Showing posts with label Cholesterol. Show all posts
Showing posts with label Cholesterol. Show all posts

Jan 8, 2016

US to Drop Warning Against Cholesterol

Every five years, the United States government updates a set of Dietary Guidelines intended to help its citizens make healthier food choices. These guidelines also help inform how companies package and market their products. The 2015 edition of the DGAC says that, "cholesterol is not considered a nutrient of concern for over consumption."

The DGAC is now more concerned that Vitamin D, Vitamin E, potassium, calcium, and fiber are under-consumed in the US. It is placing a greater emphasis on pushing people toward healthy choices like nutrient-dense vegetables.

The human body makes far more cholesterol than it takes in. The liver adjusts its cholesterol production to account for what we eat, and will get rid of any cholesterol it does not need. Eating much cholesterol has little to no effect on what is in your blood.

Mar 13, 2015

FDA Terms Defined

Although the FDA has definitions for terms like reduced sugar, no added sugar, and sugar free, companies sometimes come up with marketing lingo that is just made up. One of those terms is lightly sweetened, which is not defined by the FDA. “Whether Kellogg’s Frosted Mini-Wheats Bite Size is “lightly sweetened” should be determined by federal rules, not the marketing executives of a manufacturer,” according to a CSPI report from 2010.

Cholesterol free does not mean no cholesterol. Cholesterol-free products must contain less than 2 mg per serving while low-cholesterol products contain 20 mg or less per serving. Foods that say reduced or less cholesterol need to have at least 25% less than comparable products. Cholesterol is made by the liver, so only animal products like meat, dairy, eggs, and butter can contain it. If a plant-based product, such as corn oil touts its cholesterol-free status, there is no benefit compared to other vegetable oils, which also do not contain it.

Sugar free does not mean a product has fewer calories than the regular version; in fact it may have more calories. (Food makers are supposed to tell us if a product is not low-cal). Sugar-free products have less than 0.5 grams of sugars per serving, but they still contain calories and carbohydrates from other sources. These products often contain sugar alcohols, which are lower in calories (roughly 2 calories per gram, compared to 4 per gram for sugar). We need to compare labels to see if the sugar-free version is any better than the regular version. (Common sugar alcohols are mannitol, xylitol, or sorbitol).

Products that say trans fat free or no trans fat can contain less than 0.5 grams per serving. If a product says 0 trans fat on it, it may not be zero. If you have two servings, then you may get a good amount added to your diet. Check for words on the ingredient list such as hydrogenated oils and shortening, which mean trans fat is still present.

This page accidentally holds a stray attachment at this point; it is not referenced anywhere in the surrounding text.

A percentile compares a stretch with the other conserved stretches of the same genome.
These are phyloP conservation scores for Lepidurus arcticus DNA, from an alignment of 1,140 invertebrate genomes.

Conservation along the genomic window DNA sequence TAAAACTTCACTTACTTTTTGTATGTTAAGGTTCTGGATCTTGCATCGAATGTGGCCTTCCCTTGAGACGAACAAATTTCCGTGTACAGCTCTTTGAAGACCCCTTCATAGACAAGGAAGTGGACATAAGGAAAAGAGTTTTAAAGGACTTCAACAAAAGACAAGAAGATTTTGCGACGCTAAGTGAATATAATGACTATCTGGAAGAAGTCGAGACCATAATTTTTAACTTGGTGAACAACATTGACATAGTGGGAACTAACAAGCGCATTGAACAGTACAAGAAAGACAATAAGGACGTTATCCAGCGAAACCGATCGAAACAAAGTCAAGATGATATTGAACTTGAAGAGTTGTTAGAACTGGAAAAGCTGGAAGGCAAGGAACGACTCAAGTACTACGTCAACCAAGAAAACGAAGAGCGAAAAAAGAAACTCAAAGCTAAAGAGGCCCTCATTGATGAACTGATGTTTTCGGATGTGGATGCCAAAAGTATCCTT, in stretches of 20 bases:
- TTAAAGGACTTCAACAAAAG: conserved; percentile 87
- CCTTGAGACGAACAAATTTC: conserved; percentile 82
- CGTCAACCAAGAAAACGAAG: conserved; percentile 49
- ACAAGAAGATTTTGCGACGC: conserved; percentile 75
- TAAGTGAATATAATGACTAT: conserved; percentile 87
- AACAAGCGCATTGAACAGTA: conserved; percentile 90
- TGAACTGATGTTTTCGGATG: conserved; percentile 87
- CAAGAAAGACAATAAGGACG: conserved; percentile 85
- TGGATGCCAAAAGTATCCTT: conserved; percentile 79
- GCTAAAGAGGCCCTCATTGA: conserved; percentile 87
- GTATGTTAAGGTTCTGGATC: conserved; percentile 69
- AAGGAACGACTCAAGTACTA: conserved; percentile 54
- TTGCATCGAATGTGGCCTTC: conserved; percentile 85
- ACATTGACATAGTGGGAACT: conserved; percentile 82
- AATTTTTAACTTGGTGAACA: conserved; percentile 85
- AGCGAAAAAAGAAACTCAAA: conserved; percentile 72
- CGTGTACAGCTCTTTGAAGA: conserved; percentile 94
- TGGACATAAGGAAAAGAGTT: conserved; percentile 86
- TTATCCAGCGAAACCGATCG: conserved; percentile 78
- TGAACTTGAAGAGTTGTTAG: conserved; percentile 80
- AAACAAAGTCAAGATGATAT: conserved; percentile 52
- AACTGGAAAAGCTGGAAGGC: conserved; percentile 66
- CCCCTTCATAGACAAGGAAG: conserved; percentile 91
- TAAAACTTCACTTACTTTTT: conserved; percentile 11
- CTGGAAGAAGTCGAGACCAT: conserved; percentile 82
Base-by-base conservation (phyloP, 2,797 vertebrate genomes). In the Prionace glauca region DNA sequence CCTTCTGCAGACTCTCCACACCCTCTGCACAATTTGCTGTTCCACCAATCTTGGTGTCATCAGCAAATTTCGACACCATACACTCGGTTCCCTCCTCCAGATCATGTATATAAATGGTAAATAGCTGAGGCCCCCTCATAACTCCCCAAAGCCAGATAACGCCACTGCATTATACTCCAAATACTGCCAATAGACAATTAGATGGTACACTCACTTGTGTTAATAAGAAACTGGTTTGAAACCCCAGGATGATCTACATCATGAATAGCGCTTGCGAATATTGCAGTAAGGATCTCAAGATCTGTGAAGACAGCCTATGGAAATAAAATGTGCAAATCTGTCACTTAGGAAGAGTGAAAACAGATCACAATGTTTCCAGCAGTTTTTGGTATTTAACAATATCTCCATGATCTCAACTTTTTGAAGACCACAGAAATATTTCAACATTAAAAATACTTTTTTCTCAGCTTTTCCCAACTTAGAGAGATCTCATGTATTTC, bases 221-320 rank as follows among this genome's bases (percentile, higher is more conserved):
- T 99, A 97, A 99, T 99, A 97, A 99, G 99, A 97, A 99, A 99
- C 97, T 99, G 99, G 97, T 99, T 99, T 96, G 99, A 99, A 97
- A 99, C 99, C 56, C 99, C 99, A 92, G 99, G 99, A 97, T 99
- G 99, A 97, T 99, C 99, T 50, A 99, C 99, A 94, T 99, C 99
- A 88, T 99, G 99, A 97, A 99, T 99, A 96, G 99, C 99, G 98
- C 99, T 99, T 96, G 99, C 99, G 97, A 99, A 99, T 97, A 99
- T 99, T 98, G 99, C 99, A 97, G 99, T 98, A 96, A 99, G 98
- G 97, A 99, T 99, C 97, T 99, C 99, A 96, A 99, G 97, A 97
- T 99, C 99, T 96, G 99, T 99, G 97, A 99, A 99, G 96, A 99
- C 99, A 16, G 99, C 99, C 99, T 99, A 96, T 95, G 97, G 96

Gluten is a protein found in grains like wheat or rye and can cause problems for those with celiac disease or gluten intolerance. Gluten-free products are becoming easier to find, which is great for those with Celiac Disease (less than 1% of the population). For the other 99% of us there is no advantage to buying them. In fact, gluten-free whole grains may have less fiber than the regular version. Unless you have metabolic problems, gluten-free products do not help you lose weight and are not necessarily good for you, but because it’s a buzz word, it is put on packages.

Flushing Fat With Flavor

People have heard horror stories for years that bacon is full of harmful fat, but facts show the opposite, as bacon helps to fully satiate appetite with high protein, low carb energy, helping the body lose weight, raise metabolism, and build leaner, stronger muscles. Bacon actually has less total fat, saturated fat, and cholesterol than many cuts of beef and chicken. Some fish have less fat and cholesterol than bacon, but bacon has more protein and does not contain mercury toxin. One strip of bacon has 43 calories and .1g carbohydrates.

Feb 27, 2015

Cholesterol and Salt

Hooray, bring on the bacon and eggs! Two recent reports are shaking up the food industry. Salt has recently been vindicated by scientists. "Cardiovascular disease, heart failure, or death in older Americans are not linked to salt intake", according to research published in JAMA Internal Medicine on January 19, 2015. This follows last year’s Institute of Medicine report, which also raised questions about sodium recommendations. The IOM committee found that there was no clear evidence to support limiting sodium to 1,500 milligrams or less per day.

The New England Journal of Medicine published a study in August 2014 which reported that people who consume less 1,500 milligrams of sodium are more likely to die than people who eat between 3,000 to 6,000 milligrams of sodium per day.